"I don't miss it one bit," coach Mark Richt said.
With nearly all of its 25-player recruiting haul secured months ago, there isn't expected to be much drama for the Bulldogs heading into Wednesday's national signing day.
Aside from Jefferson County lineman A.J. Harmon, who pledged in January, Georgia's non-binding commitments were all in four days before Thanksgiving, and 15 were on board before July 1.
Contrast that to 2004, when 10 of Georgia's 19 signees committed in January and two -- Dannell Ellerbe and Brandon Miller -- waited all the way until signing day to make their decisions.
"I really haven't had to do much recruiting when you get into the home visits at this point," Richt said. "I think every single house that I went to, the young man had already been committed. We were not really recruiting as much as celebrating the decision that had been made already. ÂIt is a time of celebration for these families, these young men and for Georgia."
While several of the top prospects nationally have yet to reveal their college choices -- including Alabama receiver Julio Jones, Pennsylvania quarterback Terrelle Pryor and California running back Darrell Scott -- recruits are making their decisions earlier and earlier.
"A lot of the power schools have 85 or 90 percent of the recruiting done by the last couple of weeks before signing day these days," said Bobby Burton, national analyst and publisher for Rivals.com.
Burke County defensive end Cornelius Washington committed to Georgia on July 10, 2006 -- before his junior year. That's 576 days before he actually could sign.
"There's just a scramble for the athletes, and people are offering earlier and making earlier decisions," said Allen Wallace, publisher of SuperPrep magazine and national recruiting editor for Scout.com.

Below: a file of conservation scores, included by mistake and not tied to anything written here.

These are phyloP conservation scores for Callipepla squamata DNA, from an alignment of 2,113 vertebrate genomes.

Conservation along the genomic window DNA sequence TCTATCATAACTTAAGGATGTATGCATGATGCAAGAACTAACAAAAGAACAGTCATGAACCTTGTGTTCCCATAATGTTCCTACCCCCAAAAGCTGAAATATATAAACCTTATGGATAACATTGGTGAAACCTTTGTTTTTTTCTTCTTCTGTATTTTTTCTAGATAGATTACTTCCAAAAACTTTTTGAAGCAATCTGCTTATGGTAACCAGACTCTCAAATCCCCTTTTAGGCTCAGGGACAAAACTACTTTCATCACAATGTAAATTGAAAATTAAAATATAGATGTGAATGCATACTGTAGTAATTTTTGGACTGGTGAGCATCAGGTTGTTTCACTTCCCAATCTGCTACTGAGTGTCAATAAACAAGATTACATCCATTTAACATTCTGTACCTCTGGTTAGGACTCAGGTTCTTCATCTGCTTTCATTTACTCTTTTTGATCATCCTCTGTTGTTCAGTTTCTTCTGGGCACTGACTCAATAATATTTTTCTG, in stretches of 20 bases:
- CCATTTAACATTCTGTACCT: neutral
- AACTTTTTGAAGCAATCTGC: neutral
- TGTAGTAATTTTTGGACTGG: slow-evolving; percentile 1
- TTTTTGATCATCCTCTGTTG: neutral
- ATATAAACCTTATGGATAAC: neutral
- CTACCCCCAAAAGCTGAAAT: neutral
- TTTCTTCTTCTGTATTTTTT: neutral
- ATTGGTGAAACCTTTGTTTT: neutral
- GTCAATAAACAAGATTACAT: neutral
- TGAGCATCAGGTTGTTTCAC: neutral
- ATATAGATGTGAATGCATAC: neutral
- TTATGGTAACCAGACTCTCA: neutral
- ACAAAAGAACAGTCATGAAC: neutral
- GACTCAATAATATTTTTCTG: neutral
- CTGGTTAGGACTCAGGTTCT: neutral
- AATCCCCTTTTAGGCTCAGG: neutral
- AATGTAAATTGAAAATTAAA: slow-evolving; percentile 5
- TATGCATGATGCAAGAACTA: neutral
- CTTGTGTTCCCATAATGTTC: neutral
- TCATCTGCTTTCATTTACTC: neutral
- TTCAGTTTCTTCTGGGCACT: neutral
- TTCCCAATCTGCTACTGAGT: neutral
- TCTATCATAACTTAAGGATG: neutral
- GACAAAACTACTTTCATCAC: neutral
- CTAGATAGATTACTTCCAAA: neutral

Georgia already has extended scholarship offers to several of its targets in the 2009 class, and four have recently said yes, including Emanuel County Institute running back Washaun Ealey and linebacker Dexter Moody.
Bulldogs coaches got a chance to see both in Athens up close at a summer camp, offering a chance to eyeball and evaluate talent.
"You hold multiple camps throughout the summer, kids from the '09, the '10, the '11 classes, you bring them on up each and every year and that's how you start recruiting legally the classes beyond the one that you're currently recruiting," said Tom Luginbill, national recruiting director for ESPN Scouts Inc. and a former Georgia Tech quarterback.
Georgia didn't even need to take its full allotment of official visits.
The NCAA allows schools up to 56 official visits every year. Recruiting coordinator Rodney Garner estimated that Georgia used 36 for this class.
With 15 seniors on scholarship in 2008, Georgia will have a smaller class next year.
Richt said Georgia is being selective in the offers it makes to ensure that it casts a wide as net as possible.
"We're not going at breakneck speed," Richt said.
Reach Marc Weiszer at email@example.com.